BUSINESS
Bonuses at Public Service, not Provided by Law
27 June, 2013
Bonuses disbursed to officials employed at Georgian public service, including the state chancellery, presidential administration, ministries, parliament and other state administration related entities do not fit into the legal framework. The bonus rates are defined at personal discretion of the heads of administrations or departments and significantly exceed the average volume of bonuses adopted in the developed world.
Georgian Young Lawyers’ Association (GYLA) came to this conclusion after researching the bonus calculation and distribution practice at Georgian public service from
October 1, 2012 till April 1, 2013 and comparing it with the bonus systems adopted in European countries. The practice of researched countries shows that the bonus system is vital to make public service effective, combat corruption and attract skilful professionals to this sector; however, the bonus calculation and distribution methodology in each country is regulated by corresponding law, except Georgia. The benchmark and cap limits of bonuses are strictly outlined by the law; it fluctuates within 10-20% of the wages and are distributed only once a year at the end of the year, when achievements are summed up. Meantime, Georgian government set no strict limits to bonuses; it used to distribute them on monthly basis, defining the volumes at personal taste of top officials, who frequently defined their own bonuses as well. The volume of bonuses make one-third or halve of wages and sometimes exceeds the monthly wage or are distributed in the beginning of the month. And no argumentation and explanation why this or that bonus was granted, is attached to the financial papers at public service.
“First of all, the problem is that there is no strict definition of bonus in the law and there are no regulations how it should be calculated,” Kakha Kozhoridze, head of GYLA, said in the interview to Georgian Journal. “While the international standards show that each reward should be augmented and put within the regulation, there is no order or decree of the President or Prime Minister, defining how rewards should be disbursed at public service and heads of each departments were outlining bonuses at their own discretion despite the General Administrative Code of Georgia that requires arguments to be provided before enacting any act of legal administration. As to the bonus rates, they completely contradict any law.”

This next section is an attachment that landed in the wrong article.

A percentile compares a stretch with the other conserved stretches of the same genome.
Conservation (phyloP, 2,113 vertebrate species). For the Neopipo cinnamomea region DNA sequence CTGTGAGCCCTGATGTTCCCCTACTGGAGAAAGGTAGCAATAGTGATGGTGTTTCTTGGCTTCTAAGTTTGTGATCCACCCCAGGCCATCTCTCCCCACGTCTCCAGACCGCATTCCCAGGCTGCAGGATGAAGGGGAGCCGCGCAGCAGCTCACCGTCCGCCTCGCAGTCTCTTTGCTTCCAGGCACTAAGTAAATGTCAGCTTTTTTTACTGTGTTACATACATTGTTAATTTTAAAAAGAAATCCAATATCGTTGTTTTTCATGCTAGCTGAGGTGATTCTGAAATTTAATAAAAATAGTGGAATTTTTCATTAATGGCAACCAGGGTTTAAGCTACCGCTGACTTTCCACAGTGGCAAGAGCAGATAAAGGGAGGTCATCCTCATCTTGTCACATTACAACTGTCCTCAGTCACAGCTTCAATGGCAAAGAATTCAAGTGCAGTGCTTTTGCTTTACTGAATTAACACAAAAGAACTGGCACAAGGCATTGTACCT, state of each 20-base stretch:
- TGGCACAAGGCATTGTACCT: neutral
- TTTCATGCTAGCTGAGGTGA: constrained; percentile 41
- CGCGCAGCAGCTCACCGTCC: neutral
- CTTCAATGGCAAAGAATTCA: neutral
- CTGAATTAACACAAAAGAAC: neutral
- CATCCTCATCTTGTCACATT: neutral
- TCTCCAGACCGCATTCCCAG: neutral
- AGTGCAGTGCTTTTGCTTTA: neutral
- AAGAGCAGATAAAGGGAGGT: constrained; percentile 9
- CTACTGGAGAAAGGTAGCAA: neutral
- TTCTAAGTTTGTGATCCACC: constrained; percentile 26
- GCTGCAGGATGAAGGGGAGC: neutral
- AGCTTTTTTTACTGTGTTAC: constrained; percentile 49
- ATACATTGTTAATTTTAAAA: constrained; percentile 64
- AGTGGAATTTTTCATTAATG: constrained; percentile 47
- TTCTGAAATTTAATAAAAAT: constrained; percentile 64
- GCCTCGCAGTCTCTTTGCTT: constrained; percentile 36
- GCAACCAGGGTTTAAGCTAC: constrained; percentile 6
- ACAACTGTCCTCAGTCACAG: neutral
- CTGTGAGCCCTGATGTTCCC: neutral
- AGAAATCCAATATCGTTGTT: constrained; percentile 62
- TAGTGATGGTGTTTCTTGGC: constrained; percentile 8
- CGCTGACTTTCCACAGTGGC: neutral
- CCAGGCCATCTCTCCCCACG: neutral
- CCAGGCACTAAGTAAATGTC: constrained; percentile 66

As a matter of fact, after power shift on October of 1, 2012, new Prime Minister of Georgia, Bidzina Ivanishvili, revoked bonus distribution by the ministers and heads of the state chancellery and prescribed monthly add-ons of GEL 4 335; bonuses will be allocated only by the end of the year if governmental members fulfill some special service. Nevertheless, as a non-governmental watchdog Institute for Development of Freedom of Information (IDFI) researched recently, MPs of the new parliament have already received bonuses in the volume of GEL 956 389 in January-April of 2013 and add-ons of GEL 1 523 276 for the rates of add-ons increased. According to Nino Sukhishvili, an experts with IDFI, incomes of MPs were supposed to drop by 30% as a result of revoking monthly bonuses; however, it decreased just by 5% thanks to the increased add-ons.
Non-governmental watchdogs appeal to Georgian government to streamline legislative gaps in the bonus system in compliance with the developed world standards and also recommend increasing wages to public servants rather than introducing add-ons that should be outlined each year all over again.
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